FDA Updates Warning Label on Fluoroquinolone Antibiotics

The U.S. Food and Drug Administration (FDA) is updating the drug labels on all fluoroquinolone antibiotics, warning that its use should be restricted to certain uncomplicated infections. According to the safety alert, the agency says the risks of the drugs outweigh the benefits in patients with acute sinusitis, acute bronchitis, and uncomplicated urinary tract infections who can be treated with other medications. Fluoroquinolones should only be used in patients with these conditions if no other treatment options are available, the FDA said.

The FDA said that “fluoroquinolones when used systemically (i.e. tablets, capsules, and injectable) are associated with disabling and potentially permanent serious side effects that can occur together. These side effects can involve the tendons, muscles, joints, nerves, and central nervous system.” The alert was based on findings from an FDA safety review. The FDA is updating drug labels and Medication Guides to reflect this information.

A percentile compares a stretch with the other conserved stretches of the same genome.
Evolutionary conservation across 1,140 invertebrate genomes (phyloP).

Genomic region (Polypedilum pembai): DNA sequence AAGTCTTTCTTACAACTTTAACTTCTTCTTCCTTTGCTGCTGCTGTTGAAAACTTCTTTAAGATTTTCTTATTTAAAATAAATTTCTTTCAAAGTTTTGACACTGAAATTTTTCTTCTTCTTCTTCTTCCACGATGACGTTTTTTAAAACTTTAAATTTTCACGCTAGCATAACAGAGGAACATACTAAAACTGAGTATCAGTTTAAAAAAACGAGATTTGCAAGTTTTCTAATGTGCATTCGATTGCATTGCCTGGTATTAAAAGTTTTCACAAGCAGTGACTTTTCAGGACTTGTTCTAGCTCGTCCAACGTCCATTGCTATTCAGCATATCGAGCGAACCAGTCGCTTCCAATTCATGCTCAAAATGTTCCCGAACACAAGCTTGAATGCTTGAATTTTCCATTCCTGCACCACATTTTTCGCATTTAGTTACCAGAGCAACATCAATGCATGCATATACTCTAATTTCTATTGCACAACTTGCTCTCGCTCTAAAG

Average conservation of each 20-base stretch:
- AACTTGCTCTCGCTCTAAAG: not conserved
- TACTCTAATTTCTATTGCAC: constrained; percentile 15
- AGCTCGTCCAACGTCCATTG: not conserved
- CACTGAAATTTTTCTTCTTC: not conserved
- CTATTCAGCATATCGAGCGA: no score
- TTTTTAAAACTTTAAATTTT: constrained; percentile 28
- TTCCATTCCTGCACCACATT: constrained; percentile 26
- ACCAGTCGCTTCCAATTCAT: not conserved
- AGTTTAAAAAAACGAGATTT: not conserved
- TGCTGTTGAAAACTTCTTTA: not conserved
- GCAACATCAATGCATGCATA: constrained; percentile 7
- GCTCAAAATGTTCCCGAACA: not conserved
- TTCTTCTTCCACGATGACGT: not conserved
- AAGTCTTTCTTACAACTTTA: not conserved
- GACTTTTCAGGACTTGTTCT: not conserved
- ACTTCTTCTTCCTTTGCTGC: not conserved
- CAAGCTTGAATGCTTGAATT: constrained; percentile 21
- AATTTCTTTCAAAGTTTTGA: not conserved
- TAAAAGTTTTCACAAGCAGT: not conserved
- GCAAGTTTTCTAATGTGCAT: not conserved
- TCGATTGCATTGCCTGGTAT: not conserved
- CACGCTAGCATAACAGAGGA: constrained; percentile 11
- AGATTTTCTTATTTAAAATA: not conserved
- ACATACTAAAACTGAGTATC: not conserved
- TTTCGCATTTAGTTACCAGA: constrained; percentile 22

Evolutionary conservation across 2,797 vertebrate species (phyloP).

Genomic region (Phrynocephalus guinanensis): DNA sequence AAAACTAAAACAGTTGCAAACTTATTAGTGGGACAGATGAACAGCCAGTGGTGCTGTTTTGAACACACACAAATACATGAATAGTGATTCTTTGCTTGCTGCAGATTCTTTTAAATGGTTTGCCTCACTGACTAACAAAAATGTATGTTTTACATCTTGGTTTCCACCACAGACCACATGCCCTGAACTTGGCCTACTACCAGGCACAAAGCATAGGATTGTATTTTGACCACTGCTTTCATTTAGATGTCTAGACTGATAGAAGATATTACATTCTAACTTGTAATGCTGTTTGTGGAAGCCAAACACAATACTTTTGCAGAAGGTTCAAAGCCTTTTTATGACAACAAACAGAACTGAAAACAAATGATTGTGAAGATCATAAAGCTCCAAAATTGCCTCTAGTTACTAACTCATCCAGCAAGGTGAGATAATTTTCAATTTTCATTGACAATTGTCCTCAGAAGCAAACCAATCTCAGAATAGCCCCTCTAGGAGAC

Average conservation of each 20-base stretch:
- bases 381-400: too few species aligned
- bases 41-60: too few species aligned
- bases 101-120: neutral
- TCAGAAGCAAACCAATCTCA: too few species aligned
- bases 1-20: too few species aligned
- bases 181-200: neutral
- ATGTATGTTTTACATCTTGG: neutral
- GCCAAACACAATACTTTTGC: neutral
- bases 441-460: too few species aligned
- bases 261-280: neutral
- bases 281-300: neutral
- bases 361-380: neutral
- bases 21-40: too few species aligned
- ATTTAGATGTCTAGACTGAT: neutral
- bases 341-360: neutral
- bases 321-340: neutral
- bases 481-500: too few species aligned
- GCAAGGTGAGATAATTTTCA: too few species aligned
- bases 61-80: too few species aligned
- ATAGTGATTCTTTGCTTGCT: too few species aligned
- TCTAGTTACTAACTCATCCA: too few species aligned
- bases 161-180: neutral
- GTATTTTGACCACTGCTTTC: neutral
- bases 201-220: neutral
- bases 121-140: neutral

Patients are advised to contact their health care professionals if they experience side effects associated with fluoroquinolones, including tendon, joint and muscle pain, a “pins and needles” tingling or pricking sensation, confusion, and hallucinations.

Last year, an FDA panel called for a stronger warning label on fluoroquinolones, which include the brand name drugs Levaquin, Cipro and Avelox. In 2013, the FDA updated the warning label to warn about the risk of peripheral neuropathy.

Levaquin was introduced in 1996. By 2010, it was named in over 3,400 lawsuits. In a 2012 interview with the New York Times, pharmacological epidemiologist Dr. Mahyar Etminan found “that the risk of suffering potentially blinding retinal detachment was nearly fivefold higher among current users of fluoroquinolones . . . and [there was] a significantly increased risk of acute kidney failure.”

A federal lawsuit was recently filed against former FDA Commissioner Margaret Hamburg. The suit alleges she conspired to get Levaquin approved for personal financial gain; according to the suit she and her husband had large stakes in J&J, who manufacturers Levaquin. The lawsuit alleges that Levaquin has been implicated in 5,000 deaths. Hamburg’s attorneys deny the allegations, stating they expect the suit to be dismissed.

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